Good luck trying to figure it out. :( I don't really have any advice... have you tried making it eat grass or something? Doesn't that help?
 

NEJay

Est. Contributor
Messages
766
Role
  1. Adult Baby
  2. Diaper Lover
It isn't really "abusive" per se (at least in small doses), but because of the mentality of a cat, it will never have a positive benefit. A negative reaction to cat behavior will only result in resentment, and more bad behavior. Cats are too independent.

I've gotten mad at my cat and swatted him out of spite before, and it doesn't accomplish anything other than him going into "defense mode"... The cat's eyes grow wide, and they sulk when you get near them again. They become afraid of you, at least for the short time that they remember what you did to them. Do it a bunch of times, and they will look at you as a threat.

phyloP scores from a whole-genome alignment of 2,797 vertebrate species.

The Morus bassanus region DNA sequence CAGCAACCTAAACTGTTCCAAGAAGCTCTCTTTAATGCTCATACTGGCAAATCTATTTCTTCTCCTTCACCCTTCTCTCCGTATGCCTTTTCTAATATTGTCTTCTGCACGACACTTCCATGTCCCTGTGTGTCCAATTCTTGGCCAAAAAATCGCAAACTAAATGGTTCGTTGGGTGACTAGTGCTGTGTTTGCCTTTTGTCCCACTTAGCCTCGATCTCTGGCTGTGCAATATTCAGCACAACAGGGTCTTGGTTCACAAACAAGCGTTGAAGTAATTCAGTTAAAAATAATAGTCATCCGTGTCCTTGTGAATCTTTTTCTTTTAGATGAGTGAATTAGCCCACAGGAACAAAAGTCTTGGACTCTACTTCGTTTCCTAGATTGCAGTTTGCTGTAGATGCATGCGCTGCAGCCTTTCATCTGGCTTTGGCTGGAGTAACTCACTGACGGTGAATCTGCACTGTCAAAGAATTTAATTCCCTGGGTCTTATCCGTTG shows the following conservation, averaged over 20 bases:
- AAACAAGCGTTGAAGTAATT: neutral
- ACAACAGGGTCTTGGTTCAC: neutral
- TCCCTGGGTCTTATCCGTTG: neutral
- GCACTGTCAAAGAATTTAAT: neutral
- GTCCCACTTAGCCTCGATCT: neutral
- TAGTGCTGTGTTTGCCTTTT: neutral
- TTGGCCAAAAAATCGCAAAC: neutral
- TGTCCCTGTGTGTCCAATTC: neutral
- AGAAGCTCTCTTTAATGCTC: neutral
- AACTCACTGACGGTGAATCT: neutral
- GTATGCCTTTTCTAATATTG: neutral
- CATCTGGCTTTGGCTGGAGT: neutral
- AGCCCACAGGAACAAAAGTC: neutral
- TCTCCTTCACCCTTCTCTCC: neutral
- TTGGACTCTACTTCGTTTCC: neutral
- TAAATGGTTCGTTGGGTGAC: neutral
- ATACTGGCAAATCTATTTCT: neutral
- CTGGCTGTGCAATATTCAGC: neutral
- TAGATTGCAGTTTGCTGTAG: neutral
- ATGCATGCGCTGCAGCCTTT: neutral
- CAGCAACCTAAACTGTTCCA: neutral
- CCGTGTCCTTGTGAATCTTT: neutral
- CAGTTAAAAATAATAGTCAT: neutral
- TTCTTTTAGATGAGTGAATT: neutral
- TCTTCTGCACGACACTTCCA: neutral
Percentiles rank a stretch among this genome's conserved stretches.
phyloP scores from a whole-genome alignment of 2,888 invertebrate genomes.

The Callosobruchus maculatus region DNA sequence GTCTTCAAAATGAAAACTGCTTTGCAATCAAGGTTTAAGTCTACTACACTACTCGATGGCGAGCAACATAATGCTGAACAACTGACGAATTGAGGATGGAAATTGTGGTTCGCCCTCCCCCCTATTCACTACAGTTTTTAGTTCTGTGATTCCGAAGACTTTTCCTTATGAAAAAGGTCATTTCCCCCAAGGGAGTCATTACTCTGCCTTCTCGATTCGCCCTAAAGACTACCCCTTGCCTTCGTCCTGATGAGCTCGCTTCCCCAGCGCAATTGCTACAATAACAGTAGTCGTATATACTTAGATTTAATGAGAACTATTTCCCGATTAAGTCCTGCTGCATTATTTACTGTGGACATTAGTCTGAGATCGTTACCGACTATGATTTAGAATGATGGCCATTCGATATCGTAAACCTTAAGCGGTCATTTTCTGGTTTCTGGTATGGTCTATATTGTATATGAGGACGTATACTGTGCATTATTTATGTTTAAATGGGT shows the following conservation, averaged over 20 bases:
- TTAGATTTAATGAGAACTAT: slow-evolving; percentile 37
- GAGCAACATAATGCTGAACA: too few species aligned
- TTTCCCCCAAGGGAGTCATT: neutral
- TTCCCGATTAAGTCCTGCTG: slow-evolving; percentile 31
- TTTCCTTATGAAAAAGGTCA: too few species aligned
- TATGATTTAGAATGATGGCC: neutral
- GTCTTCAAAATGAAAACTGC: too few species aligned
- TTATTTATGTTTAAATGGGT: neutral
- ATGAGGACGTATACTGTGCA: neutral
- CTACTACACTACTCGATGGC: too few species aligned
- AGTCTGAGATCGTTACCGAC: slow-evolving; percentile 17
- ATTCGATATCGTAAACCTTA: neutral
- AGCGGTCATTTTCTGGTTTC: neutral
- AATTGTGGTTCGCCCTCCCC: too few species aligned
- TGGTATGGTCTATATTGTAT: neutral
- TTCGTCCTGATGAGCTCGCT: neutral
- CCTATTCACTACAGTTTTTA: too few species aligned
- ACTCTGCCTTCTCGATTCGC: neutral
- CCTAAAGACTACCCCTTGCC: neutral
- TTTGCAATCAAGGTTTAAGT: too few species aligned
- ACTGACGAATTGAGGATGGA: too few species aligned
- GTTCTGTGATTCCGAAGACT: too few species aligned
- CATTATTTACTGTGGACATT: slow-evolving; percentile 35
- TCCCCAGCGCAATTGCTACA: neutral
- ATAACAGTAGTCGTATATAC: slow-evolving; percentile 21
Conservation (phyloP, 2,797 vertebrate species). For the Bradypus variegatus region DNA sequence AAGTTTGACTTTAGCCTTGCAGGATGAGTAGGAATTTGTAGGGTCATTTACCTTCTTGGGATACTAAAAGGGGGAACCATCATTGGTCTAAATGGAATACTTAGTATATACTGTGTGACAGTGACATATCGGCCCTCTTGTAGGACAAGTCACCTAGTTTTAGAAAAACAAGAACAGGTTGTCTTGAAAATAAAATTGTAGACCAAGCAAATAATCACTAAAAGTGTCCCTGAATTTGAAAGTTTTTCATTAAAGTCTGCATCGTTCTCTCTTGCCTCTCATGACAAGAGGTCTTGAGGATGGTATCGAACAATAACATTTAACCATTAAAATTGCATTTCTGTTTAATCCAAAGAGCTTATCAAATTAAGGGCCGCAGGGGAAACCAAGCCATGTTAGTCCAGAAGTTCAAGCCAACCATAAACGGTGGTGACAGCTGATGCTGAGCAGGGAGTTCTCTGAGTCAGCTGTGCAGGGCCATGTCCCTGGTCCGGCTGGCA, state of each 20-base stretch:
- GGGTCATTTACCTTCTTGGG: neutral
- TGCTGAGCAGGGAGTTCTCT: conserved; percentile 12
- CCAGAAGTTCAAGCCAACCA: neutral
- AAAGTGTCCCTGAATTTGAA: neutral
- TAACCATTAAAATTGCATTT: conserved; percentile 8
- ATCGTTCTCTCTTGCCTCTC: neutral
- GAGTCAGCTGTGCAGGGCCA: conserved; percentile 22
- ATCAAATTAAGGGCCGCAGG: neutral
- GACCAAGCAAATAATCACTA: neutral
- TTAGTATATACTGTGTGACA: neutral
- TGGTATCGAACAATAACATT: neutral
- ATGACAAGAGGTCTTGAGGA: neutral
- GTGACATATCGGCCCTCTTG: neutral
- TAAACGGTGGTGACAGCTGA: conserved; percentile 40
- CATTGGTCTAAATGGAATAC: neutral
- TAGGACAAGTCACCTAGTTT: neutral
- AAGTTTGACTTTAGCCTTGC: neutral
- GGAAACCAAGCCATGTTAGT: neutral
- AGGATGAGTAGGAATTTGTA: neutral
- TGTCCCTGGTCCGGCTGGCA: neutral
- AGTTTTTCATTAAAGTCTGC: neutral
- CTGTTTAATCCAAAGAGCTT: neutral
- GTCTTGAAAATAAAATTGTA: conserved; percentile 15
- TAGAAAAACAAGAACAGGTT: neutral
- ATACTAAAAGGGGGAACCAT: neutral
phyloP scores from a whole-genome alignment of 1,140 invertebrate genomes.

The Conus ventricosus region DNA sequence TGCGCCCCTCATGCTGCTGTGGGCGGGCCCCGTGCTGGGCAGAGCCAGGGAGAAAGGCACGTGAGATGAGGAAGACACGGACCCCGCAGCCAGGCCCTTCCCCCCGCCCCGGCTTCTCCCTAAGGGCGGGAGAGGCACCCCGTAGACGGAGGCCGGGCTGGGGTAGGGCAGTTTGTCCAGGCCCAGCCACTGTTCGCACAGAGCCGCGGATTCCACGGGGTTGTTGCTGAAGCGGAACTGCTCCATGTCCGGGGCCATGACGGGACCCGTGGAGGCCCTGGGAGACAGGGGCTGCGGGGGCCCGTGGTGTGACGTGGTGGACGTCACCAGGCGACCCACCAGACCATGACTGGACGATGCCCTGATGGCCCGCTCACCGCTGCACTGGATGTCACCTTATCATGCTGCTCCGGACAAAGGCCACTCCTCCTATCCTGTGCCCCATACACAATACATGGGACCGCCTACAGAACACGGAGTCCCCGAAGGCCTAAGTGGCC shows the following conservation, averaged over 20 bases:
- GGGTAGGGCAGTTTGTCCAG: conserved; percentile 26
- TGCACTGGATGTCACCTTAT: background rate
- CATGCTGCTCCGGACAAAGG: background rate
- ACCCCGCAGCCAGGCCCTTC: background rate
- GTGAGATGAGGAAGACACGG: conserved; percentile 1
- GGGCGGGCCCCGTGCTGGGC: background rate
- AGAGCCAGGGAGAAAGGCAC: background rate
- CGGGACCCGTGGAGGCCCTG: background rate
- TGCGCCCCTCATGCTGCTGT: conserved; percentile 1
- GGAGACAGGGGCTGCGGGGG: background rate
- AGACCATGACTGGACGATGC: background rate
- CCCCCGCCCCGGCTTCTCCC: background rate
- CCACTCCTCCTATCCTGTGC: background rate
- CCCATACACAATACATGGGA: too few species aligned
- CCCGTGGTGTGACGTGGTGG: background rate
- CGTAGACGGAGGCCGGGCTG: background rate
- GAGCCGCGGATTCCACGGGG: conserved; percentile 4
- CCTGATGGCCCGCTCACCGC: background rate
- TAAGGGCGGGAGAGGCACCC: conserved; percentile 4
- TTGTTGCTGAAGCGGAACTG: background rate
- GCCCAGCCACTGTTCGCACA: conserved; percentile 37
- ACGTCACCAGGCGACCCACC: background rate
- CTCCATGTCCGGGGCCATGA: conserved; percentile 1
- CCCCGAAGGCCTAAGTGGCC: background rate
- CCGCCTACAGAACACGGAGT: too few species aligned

The best thing to do if a cat is crapping on the floor is to immediately put them in their litter box after (or during) their "accident". This can also be prevented by escorting them to the box immediately after they're done eating, even for adult cats that have developed a bad habit.

Cats will also poop in other places than their litter box because the box is "undesirable" to them (although I think in the OP's case, the cat is genuinely sick, and can't help it). A dirty box, or a box located in an uncomfortable place (like in a busy part of the home) will lead them to find a more comfortable place to leave the Cosby kids at the pool. Cats are very clean, independent, and self concious animals... They don't like to do their duties in a dirty litterbox, or in front of a crowd.